By DOUG WILSON
Herald-Whig Senior Writer
Gardner Denver Inc. officials declined to comment Friday on reports that several dozen workers have been laid off from the machine and assembly shop in the Quincy facility.
"It is not the business' policy to discuss things of this type," said Vikram Kini, a company spokesman and vice president of investor relations.
Workers at the Quincy factory confirmed that "some of the guys went home," but declined to be identified by name. Long-time Gardner Denver workers said work has slowed at the plant in recent months. A source said the layoffs are likely temporary.
Phone calls to other Gardner Denver executives were not immediately returned.
Gardner Denver has been in talks with private equity firms that buy companies expected to grow or become profitable. Prices and profits for compressors and manufacturing equipment are expected to rise greatly during the next few years, according to industry experts.
Gardner Denver employed about 300 people in Quincy. The local factory produces industrial machines such as pumps and other devices used in the petroleum sector or for other industrial purposes.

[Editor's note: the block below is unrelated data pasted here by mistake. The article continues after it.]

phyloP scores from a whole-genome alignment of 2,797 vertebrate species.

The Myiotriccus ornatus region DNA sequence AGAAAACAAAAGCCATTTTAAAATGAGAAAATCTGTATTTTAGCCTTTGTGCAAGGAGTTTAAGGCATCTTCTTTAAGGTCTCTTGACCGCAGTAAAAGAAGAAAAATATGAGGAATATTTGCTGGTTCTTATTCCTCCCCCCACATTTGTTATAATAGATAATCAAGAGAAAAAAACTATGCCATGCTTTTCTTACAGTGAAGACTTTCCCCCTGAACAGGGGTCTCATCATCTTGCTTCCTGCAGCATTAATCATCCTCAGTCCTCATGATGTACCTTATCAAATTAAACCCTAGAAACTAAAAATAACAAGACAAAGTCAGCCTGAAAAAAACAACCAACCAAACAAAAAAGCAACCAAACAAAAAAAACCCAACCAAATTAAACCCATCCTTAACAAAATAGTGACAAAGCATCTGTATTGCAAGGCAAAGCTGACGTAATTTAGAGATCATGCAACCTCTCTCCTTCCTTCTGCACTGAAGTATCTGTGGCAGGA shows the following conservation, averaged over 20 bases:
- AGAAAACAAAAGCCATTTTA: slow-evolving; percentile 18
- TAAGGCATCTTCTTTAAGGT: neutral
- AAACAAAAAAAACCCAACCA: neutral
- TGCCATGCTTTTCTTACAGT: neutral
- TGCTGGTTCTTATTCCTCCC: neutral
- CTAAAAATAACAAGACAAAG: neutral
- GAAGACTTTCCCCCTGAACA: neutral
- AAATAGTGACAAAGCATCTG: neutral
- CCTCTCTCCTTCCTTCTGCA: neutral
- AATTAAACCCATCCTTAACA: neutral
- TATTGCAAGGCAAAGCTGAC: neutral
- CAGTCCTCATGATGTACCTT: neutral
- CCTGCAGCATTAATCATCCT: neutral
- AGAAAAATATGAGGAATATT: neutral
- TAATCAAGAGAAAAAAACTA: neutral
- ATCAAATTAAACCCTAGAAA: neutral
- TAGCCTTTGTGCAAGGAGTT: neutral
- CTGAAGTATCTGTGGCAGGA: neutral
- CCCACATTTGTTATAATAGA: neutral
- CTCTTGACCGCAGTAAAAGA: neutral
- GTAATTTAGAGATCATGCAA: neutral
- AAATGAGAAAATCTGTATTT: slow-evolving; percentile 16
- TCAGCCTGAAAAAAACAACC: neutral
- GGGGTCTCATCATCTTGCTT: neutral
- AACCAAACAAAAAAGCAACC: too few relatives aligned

Talks of a sale or merger began July 28 after ValueAct Capital recommended a sale to boost shareholder profits. ValueAct made its suggestion to the board of directors after what it called the "surprising resignation" of Gardner Denver CEO Barry Pennypacker on July 16.
Chief Financial Officer Michael Larsen was named CEO after Pennypacker's departure.
Gardner Denver announced in August that it would shut down some of its European manufacturing facilities and trim its work force to reduce costs. That move came after the company reported a 36 percent drop in orders for the company's engineered products division -- mostly petroleum and industrial pumps -- during the second quarter.
Gardner Denver officials confirmed in early December that they were negotiating a sale to SPX Corp. Those talks broke off late in December when SPX could not get the loan terms they wanted.
The company's stock was considered a bargain when it was selling in the $55 range and market analysts predicted a purchase offer could come in around $70 per share. That led to a surge in GDI stock prices that rose as high as $76 in late December. GDI stock closed at $70.63 per share on Friday.
Vincent Trupiano was appointed vice president of Gardner Denver Inc., and president of its Industrial Products Group earlier this week. In his new position, Trupiano is responsible for the company's global Industrial Products Group, reporting directly to Larsen.
Trupiano joined Gardner Denver in 2010 as vice president and general manager of the Nash business. Trupiano succeeds Brian L. Cunkelman, who resigned to pursue other opportunities.